As well, New Zealand's position in the South Pacific, plus being a country comprising relatively small islands, leads to strong links with and interests in the international island community. Aside from New Zealand's history of involvement in Pacific island affairs, two island countries, the Cook Islands and Niue, are self-governing territories in free association with New Zealand, while Tokelau is a self-administering territory moving towards self-governance in free association with New Zealand.

New Zealand contributes extensively to programmes for managing risks on Pacific islands, not only through emergency relief aid and peace-keeping, but also in terms of vulnerability reduction programmes, long-term development, and education. NZAID provides more than one-third of the core budget of SOPAC, which is the lead Pacific island agency for disaster and risk management, in addition to funds for activities outside the normal budget. Similarly, many Pacific islanders travel to New Zealand for secondary and tertiary education, often supported by programmes funded by New Zealand's government.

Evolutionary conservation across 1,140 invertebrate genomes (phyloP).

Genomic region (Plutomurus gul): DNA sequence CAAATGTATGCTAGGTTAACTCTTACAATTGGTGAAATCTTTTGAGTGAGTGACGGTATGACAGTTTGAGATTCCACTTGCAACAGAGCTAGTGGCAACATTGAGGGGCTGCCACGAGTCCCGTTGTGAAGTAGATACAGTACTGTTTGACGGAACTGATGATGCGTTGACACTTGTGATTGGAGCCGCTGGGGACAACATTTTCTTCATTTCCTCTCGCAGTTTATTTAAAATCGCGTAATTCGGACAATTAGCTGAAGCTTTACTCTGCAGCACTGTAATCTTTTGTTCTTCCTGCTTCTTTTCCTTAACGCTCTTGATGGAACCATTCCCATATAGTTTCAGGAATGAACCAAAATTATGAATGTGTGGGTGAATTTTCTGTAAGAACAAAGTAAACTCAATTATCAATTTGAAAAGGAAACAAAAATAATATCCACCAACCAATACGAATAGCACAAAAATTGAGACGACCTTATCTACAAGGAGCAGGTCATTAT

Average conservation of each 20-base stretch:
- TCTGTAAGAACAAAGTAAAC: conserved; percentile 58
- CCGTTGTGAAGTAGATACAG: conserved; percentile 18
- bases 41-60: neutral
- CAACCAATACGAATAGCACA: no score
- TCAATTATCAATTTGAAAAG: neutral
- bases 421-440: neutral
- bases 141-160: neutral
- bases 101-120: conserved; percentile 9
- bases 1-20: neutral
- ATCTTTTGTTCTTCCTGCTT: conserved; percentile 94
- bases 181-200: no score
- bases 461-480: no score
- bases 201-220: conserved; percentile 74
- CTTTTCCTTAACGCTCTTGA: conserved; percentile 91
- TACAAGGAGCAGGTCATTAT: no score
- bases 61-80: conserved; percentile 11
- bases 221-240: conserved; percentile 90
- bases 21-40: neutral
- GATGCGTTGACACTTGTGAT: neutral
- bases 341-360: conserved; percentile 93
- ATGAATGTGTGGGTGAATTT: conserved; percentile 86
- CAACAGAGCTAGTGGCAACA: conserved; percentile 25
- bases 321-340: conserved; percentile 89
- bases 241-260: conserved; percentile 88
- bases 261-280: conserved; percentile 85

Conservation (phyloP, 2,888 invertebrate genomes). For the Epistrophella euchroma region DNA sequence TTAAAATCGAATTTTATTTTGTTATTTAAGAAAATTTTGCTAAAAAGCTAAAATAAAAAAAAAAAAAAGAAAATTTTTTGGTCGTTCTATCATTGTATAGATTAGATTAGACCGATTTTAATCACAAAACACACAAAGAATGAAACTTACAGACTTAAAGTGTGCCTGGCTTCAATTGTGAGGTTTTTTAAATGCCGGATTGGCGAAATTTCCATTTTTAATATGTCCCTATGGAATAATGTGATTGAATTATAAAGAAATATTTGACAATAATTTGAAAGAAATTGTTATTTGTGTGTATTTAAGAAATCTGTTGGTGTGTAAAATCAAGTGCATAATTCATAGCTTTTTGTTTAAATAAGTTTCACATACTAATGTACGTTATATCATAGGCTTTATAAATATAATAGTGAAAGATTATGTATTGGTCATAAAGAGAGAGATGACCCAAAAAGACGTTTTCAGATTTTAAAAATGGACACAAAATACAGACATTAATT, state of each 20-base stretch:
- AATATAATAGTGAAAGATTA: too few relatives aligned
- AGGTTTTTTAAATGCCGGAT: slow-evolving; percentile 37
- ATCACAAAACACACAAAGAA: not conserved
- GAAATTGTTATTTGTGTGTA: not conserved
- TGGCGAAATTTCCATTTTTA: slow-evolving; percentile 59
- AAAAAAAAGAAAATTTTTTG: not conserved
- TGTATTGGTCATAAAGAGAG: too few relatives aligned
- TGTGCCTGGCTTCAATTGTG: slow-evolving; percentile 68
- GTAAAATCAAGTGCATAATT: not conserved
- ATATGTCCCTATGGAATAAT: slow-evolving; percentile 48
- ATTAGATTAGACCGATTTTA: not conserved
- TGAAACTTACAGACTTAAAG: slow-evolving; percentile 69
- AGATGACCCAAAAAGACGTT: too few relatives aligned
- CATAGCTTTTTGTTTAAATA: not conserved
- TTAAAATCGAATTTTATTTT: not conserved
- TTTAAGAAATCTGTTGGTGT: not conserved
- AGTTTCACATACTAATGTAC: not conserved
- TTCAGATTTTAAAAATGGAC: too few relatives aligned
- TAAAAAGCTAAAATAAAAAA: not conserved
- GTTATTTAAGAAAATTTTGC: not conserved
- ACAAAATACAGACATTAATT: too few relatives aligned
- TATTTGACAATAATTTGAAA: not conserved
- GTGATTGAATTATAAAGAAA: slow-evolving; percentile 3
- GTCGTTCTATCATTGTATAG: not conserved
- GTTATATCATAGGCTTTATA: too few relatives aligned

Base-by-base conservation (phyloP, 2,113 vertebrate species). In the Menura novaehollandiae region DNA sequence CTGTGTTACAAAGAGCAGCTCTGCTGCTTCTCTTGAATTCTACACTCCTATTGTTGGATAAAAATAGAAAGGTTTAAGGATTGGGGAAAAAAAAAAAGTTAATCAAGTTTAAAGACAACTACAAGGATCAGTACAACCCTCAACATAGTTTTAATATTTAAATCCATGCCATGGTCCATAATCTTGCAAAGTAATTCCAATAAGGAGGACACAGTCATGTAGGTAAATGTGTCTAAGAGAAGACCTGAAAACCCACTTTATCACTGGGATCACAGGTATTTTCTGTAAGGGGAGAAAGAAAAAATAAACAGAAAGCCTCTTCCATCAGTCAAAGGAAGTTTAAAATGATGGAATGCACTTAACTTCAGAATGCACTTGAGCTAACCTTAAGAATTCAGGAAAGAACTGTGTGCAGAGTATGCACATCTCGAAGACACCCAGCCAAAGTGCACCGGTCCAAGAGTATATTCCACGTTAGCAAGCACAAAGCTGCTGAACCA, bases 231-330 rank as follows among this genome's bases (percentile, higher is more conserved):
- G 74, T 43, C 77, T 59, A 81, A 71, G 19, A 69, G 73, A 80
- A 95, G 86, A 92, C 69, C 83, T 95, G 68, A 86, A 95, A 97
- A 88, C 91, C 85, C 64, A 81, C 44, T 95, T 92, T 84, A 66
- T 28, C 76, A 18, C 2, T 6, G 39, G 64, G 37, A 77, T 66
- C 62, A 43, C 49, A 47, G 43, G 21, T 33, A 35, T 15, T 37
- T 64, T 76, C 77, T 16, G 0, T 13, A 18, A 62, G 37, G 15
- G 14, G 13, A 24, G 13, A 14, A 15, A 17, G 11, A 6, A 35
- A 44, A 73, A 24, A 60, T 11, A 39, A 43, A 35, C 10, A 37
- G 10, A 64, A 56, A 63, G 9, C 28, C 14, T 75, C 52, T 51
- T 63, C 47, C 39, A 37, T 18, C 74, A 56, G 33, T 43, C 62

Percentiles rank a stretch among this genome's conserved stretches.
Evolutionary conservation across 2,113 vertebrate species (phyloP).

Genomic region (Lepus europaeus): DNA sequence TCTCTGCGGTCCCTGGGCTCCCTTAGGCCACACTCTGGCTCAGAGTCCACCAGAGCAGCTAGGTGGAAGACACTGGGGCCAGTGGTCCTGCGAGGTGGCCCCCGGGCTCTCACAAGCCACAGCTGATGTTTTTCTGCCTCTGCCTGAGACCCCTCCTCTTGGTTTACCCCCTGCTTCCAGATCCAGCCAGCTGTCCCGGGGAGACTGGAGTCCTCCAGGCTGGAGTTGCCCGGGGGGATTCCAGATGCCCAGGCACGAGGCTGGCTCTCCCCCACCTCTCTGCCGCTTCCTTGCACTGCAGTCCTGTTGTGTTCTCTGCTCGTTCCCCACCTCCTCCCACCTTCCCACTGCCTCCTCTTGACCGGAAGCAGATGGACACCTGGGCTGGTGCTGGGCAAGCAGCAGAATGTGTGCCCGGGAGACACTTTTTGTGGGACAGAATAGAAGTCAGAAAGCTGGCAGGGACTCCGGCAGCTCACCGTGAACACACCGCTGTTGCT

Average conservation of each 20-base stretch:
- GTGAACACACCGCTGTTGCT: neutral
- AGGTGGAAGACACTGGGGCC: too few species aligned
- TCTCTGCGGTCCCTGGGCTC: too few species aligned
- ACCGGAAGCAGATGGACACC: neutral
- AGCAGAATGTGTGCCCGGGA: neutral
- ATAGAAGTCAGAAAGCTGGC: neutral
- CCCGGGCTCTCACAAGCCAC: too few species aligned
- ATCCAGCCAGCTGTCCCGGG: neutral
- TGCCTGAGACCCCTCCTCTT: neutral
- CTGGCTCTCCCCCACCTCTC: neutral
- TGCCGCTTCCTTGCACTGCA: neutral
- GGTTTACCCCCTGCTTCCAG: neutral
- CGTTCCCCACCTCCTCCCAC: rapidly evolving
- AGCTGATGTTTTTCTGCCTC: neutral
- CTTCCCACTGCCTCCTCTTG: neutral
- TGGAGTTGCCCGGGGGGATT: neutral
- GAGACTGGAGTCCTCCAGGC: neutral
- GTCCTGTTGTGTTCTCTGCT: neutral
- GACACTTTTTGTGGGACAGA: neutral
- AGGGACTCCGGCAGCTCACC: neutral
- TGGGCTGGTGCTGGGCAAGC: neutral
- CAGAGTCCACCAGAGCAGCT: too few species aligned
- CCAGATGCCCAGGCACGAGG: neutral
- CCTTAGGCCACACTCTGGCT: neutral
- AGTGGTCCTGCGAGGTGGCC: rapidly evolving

The links are clear, as are the historical and geographical reasons for these links. Does an additional factor exist, that of responsibility?

Does a moral imperative exist for New Zealand's involvement in Pacific small island risk management, most likely due to history and proximity? It is perhaps unfair, inappropriate, and going too far to suggest that the Pacific islands have a fundamental right to assistance from New Zealand for risk management. But how far does NZAID's motto "towards a safe and just world" permit the interpretation that obligations, not simply voluntary opportunities, exist for New Zealand (beyond NZAID and MFAT) to be involved in increasing safety and justice in the Pacific region?

Of course, the impetus for being extensively involved in small island risk management could be selfish. Safe and stable neighbours naturally enhance New Zealand's safety and stability, even considering the large distances between Pacific states. Little fault could be found with implementing appropriate disaster and development aid out of self-interest.

Nonetheless, in today's global village, less affluent states are increasingly making demands on more affluent states for equity and justice--followed by demands for resources and support to achieve equity and justice. New Zealand frequently obliges and is respected for doing so. Are New Zealand's contributions due to only internal, generous choice or is New Zealand required to do so from an obligation to Pacific island risk management? If that responsibility does not exist, should it exist and be made explicit?

Your Reaction

Please send your thoughts.

Beach on Pangaimotu Island, Tonga.

Beach on Pangaimotu Island, Tonga:
Does and should New Zealand have a responsibility to reduce this island's vulnerability?
(Copyright Ilan Kelman 2004.)

Some More Photographs


(Copyright Ilan Kelman 2004.)